Normally at Sarah, nothing exciting ever really happens. Everyone goes about their day, studying (most of us) hard. They haven’t started the interclass debates yet; these are more like round table debates as in college back home. The tragedies in Ladakh and Amdo of course are the minds of the students. But at Sarah not much is happening, the new to be water tower and badminton/volleyball court is something I suppose, well also when the students arrive from Emory and Miami Universities for their study abroad programs at Sarah the college goes all out to welcome them with a concert that the students have prepared. They use to show movies on the basketball court after Wednesday night prayers, I hope that they start that up again soon. The last movie that I remember seeing on the b-ball court was 2012 last year which was a bad movie, though the student body got a hell of a kick out the section that was made to seem like it was Tibet with lamas and monks and all, since that was probably the only section in the movie that the majority could actually understand, roars of laughter were undeniable due to the odd way that the actors spoke Tibetan. This week has been raining like no somebody’s biz-snatch and one rainy morning just after I had gotten my piece of Tibetan bread for breakfast from the school kitchen an electrical wire attached to a fuse box in front of the girl’s hostel just started shooting sparks madly like it was the 4th of July. Girls were screaming madly, though it was quite a dangerous situation, no one was anywhere near the fireworks. Most of us in the vicinity just stared in amazement at the spectacle. I thought of how many times every day that folks walk underneath at wire and luckily while no one was underneath it erupted in sparks; I then thought to myself, “Only in India, Only at Sarah!”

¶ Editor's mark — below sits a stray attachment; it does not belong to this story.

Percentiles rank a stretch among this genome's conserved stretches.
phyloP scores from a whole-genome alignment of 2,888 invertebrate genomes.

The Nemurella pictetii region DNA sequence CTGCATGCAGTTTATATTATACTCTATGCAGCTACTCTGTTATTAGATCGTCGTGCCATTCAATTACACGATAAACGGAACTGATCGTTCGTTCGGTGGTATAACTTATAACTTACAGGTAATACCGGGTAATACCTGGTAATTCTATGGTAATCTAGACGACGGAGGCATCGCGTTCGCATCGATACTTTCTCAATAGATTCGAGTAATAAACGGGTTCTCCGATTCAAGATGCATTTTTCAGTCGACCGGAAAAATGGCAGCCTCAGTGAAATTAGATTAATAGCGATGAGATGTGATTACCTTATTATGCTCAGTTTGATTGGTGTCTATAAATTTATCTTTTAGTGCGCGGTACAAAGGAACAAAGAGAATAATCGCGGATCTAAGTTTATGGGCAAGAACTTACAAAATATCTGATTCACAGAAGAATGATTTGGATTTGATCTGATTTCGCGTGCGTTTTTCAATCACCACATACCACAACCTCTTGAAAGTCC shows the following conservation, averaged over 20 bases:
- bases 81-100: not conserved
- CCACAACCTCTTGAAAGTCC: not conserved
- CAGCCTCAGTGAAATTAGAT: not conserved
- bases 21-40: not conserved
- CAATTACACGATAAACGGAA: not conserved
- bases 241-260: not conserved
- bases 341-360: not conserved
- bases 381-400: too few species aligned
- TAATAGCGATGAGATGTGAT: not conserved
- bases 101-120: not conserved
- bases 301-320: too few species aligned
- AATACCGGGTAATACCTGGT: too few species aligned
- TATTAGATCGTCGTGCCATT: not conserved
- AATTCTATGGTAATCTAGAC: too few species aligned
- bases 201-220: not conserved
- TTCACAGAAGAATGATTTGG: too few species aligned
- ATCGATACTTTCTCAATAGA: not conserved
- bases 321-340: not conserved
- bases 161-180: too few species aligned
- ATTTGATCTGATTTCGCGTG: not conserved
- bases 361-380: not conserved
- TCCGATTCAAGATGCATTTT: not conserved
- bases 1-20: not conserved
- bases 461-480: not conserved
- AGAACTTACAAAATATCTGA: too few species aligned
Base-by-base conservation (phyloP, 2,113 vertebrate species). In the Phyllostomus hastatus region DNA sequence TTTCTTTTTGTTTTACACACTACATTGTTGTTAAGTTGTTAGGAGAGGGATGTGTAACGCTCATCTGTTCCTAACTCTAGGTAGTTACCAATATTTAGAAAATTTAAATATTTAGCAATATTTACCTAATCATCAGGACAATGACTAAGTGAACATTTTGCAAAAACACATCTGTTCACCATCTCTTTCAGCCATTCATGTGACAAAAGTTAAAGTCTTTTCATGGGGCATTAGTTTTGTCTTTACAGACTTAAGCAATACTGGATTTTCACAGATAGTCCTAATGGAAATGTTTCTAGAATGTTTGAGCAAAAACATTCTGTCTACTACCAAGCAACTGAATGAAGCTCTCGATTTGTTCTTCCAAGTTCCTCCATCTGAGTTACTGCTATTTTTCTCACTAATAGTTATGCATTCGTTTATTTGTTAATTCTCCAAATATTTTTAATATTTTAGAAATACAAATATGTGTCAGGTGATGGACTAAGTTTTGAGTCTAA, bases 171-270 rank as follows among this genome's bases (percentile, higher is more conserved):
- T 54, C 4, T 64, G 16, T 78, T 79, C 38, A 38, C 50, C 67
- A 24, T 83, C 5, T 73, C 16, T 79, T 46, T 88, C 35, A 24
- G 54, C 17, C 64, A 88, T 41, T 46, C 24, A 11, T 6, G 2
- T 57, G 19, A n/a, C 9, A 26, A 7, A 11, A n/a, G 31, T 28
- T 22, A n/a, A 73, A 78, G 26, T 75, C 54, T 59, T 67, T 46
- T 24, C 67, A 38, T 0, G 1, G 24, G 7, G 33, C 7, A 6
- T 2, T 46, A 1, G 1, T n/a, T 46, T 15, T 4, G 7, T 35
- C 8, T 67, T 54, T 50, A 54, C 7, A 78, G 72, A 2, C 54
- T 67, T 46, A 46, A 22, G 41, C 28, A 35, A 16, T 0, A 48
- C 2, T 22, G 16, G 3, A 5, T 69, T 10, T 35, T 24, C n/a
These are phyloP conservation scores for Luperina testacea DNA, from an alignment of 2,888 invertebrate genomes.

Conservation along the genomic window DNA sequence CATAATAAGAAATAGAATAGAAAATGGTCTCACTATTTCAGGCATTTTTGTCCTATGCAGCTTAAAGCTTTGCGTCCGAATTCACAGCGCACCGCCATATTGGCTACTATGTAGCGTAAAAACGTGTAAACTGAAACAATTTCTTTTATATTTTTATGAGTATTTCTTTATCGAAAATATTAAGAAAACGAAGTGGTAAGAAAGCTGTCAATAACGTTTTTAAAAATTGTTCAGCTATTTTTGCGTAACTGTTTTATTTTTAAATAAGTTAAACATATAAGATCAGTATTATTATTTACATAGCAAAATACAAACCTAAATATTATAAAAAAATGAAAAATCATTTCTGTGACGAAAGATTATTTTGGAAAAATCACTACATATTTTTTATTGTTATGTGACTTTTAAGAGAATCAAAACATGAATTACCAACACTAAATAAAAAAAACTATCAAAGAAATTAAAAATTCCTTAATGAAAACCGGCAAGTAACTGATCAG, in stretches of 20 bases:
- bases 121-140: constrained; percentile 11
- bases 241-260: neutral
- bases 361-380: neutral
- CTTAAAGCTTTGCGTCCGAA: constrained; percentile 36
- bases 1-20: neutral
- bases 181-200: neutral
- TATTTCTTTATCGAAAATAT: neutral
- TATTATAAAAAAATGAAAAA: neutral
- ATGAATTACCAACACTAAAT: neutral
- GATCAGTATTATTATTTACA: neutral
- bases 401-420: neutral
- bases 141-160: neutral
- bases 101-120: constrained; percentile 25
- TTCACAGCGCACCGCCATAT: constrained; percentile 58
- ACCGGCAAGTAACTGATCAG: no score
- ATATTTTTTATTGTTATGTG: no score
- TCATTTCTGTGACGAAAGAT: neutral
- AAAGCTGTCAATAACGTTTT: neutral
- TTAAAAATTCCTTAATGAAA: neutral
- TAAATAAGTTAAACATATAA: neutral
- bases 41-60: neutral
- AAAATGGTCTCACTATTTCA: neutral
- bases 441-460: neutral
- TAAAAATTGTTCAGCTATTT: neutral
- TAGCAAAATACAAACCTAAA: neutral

I would like to conclude with a joke that was told to me this week by a classmate. In Hindi, “pataan nahi” means I don’t know, and there are many stories that run about poking fun at new arrival’s naïveté when they first arrive in India. Here it goes. A nomad fresh from Tibet is traveling around India and he is just amazed at the development that he sees. One day at a train station, he is very curious as to who built it. He sees a guy standing near him and he asks, “Who built this station?” to which the guy not understanding Tibetan replied, “pataan nahi” with a smooth Indian head wobble and a shrug. The nomad thought to himself, “Hmmm, this Pataan Nahi fellow is quite an architect”. So another day, he is at the airport and he is just amazed, he has never seen anything like it and he asks a woman, “Who built this airport?” and she also replied, “pataan nahi”. Now the nomad is like, “Wow, Pataan Nahi must be a genius, just look at all the things he can build, I want to find Pataan Nahi and gave him some money for all of his achievements!” And so he begins his quest and goes around New Delhi and one day he sees on the street a poor dirty laborer doubled over carrying a heavy sack of rocks on this back. The nomad then asks someone, “Who is that man?”, “pataan nahi” he replied. The nomad was surprised that this poor toiling man was the great Pataan Nahi who had built all the incredible structures that he has been seeing and so he goes over to the laborer and gives him some money to the surprise of the laborer.